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The Aintree Lottery – Success in all shapes and sizes

Written by

In The Paddock Staff

Posted on April 10, 2018

Racing has a welcome habit of bringing unlikely people together, but no single contest seems to bring owners with all pocket sizes together in search of success than the most famous jumps race in the world.

With an estimated wealth of £850 million, Trevor Hemmings could afford to build his own racecourse if he wanted to, and certainly all 40 of the horses lining up in this year’s race. Irish billionaire JP McManus is said to be worth at least twice as much.

But despite having already won the race before as owners, both men will this year take their place with their families and friends in the parade ring before the Randox Health Grand National, the millions of pounds they have invested in the sport boiling down to holding the same lottery ticket as everyone else wearing an owner’s badge.

Last year it was the ‘The Golf Widows’, Belinda McClung and Debs Thompson, who found themselves as the headline story on the evening news when the horse they own jointly, One For Arthur, landed the race under Derek Fox.

Having gone to school together and remained friends when younger, their lives drifted apart until finding a common interest later in life when going racing together around Scotland and the Borders. But having named their syndicate as a gentle dig at the expense of their golf‐loving partners, suddenly everyone wanted to know the story.

“We were at Kelso one day and having drunk quite a lot of gin, we decided to get a horse together,” McClung explained. “Racing is a social thing for us. ‘Arthur’ wasn’t the first horse either of us had owned, but at £60,000 he wasn’t cheap and we knew it was a serious investment. He is obviously a very special horse to us and he always will be.”

Injury prevents One For Arthur from defending his title this year, although that won’t stop his owners from enjoying the anniversary of his finest hour (so far). But in their place are a host of others hoping that their dreams will be fulfilled.

Irishman Lar Byrne has already enjoyed great days as a racehorse owner but returns with a syndicate of friends and family in search of Grand National success with Total Recall. Byrne saw his own colours carried to big‐race success, including two Champion Hurdles, by the hugely‐popular Hardy Eustace.

Total Recall represents the Slaneyville Syndicate, which Byrne set up subsequently in partnership with his eight siblings.

Byrne explained: “My family got a great kick out of following Hardy Eustace and all backed him on various occasions. I’m the youngster of the crew and we all said we’d put some money together and start off the Slaneyville Syndicate, which is named after the original family home in Tullow.”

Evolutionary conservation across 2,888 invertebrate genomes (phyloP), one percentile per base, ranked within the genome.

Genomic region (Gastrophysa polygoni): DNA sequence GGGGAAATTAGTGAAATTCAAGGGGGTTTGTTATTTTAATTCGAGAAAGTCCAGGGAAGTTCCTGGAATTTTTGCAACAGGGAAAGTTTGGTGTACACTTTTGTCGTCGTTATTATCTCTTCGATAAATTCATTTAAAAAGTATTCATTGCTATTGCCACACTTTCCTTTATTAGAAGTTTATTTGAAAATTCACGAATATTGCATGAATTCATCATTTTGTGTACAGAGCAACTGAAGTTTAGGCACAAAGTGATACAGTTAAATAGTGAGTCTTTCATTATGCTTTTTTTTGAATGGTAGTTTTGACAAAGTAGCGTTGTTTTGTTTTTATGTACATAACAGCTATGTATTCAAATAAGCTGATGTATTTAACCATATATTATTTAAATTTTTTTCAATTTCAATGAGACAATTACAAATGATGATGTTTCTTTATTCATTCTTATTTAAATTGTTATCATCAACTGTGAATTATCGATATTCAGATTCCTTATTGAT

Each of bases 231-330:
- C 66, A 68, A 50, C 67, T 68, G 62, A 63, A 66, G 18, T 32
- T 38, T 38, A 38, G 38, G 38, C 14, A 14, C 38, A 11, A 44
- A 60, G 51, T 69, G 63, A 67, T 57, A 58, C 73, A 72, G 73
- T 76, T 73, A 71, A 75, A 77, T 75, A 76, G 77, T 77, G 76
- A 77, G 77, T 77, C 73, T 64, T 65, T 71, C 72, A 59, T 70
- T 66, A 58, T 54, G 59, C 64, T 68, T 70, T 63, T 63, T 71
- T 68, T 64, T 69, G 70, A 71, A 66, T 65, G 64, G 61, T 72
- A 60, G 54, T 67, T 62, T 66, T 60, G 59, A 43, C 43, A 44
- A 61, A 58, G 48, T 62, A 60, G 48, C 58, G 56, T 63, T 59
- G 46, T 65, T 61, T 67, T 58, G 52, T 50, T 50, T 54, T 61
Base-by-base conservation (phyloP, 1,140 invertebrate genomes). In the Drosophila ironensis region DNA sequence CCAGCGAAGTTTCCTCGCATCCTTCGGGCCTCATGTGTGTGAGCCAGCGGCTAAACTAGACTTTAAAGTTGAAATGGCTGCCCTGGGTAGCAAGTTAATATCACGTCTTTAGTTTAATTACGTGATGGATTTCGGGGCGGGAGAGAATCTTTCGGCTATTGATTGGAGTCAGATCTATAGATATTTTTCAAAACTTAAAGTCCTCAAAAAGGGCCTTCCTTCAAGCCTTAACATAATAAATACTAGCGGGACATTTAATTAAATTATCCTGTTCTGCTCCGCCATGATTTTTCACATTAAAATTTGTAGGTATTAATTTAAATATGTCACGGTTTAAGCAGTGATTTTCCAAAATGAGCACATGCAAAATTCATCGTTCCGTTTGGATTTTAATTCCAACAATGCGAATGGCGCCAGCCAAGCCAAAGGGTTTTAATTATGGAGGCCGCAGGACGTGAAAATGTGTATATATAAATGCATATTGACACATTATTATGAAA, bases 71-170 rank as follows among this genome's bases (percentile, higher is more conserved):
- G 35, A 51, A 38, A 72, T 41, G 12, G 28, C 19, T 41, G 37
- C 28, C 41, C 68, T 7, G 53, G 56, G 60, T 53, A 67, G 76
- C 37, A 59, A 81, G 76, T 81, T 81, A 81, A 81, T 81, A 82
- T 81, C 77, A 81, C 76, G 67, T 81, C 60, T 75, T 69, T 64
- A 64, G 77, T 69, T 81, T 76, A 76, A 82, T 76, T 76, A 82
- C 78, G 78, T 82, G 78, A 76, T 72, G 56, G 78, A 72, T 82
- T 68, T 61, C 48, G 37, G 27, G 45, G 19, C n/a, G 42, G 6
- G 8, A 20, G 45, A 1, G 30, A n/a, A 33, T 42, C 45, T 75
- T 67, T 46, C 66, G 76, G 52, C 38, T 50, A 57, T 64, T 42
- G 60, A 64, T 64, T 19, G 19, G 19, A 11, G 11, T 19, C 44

Sadly, Byrne’s sister Catherine, a devoted supporter of the family’s horses, died in January, but the remainder of the team will be at Aintree to lend their support.

“We’re all going over, along with other halves and kids,” Byrne said. “I’ve also been told my nephew is having his stag party in Liverpool that weekend so we’ll be trying to give him a wide berth!”

Another syndicate chasing success is The Three Graces, named after the Three Graces of the Liverpool skyline ‐ the Royal Liver Building, the Cunard Building and the Port of Liverpool Building. The owners are Merseyside‐based friends Peter Thwaites and Peter Le Gros, who met through their work in the construction industry.

Their horse Gas Line Boy finished fifth in the race last year, collecting £26,500 in prize money, and paying the entry fee for another attempt at the contest.

Born and brought up a dozen or so miles from the track in Halewood, Le Gros has loved horse racing since he was a small boy and has been an owner since the 1980s, starting out in a syndicate with “about a million other people” before graduating on to having his own horses.

“For me, the Grand National is the biggest race in the world,” he said. “There are thousands of horses in training, but only 40 make it to the National, so to get there is an achievement. Then of those 40, around 30 will probably meet some bad luck on the way round, so you’ve got to be lucky again. But hopefully we’ve got a chance.”

Also returning for another assault upon the £1million prize pot in the National are co‐owners Jim Beaumont and Douglas Pryde, who also won the race in 2013 with the Sue Smith‐trained Auroras Encore.

Auroras Encore and Ryan Mania after winning The John Smith’s Grand National

They team up with Maggio, trained in Ireland by James Griffin, and still only relatively lightly‐raced despite being the joint‐oldest in the field at 13.

Ownership does funny things to otherwise‐rational people and, like so many, the Grand National has simply got under the skin of Beaumont and Pryde in a way they might never have imagined possible.

“I started going to Aintree when I was three years old and the racecourse is a huge part of my life,” said Beaumont, once a bell‐boy at the famous Adelphi Hotel in Liverpool.

“You can’t describe how it feels to win the Grand National. You get complete strangers coming up to you and throwing their arms around you. Every taxi I got in it was all the driver wanted to talk about. It was a fantastic day.

“Why wouldn’t anybody want to experience that all over again?”

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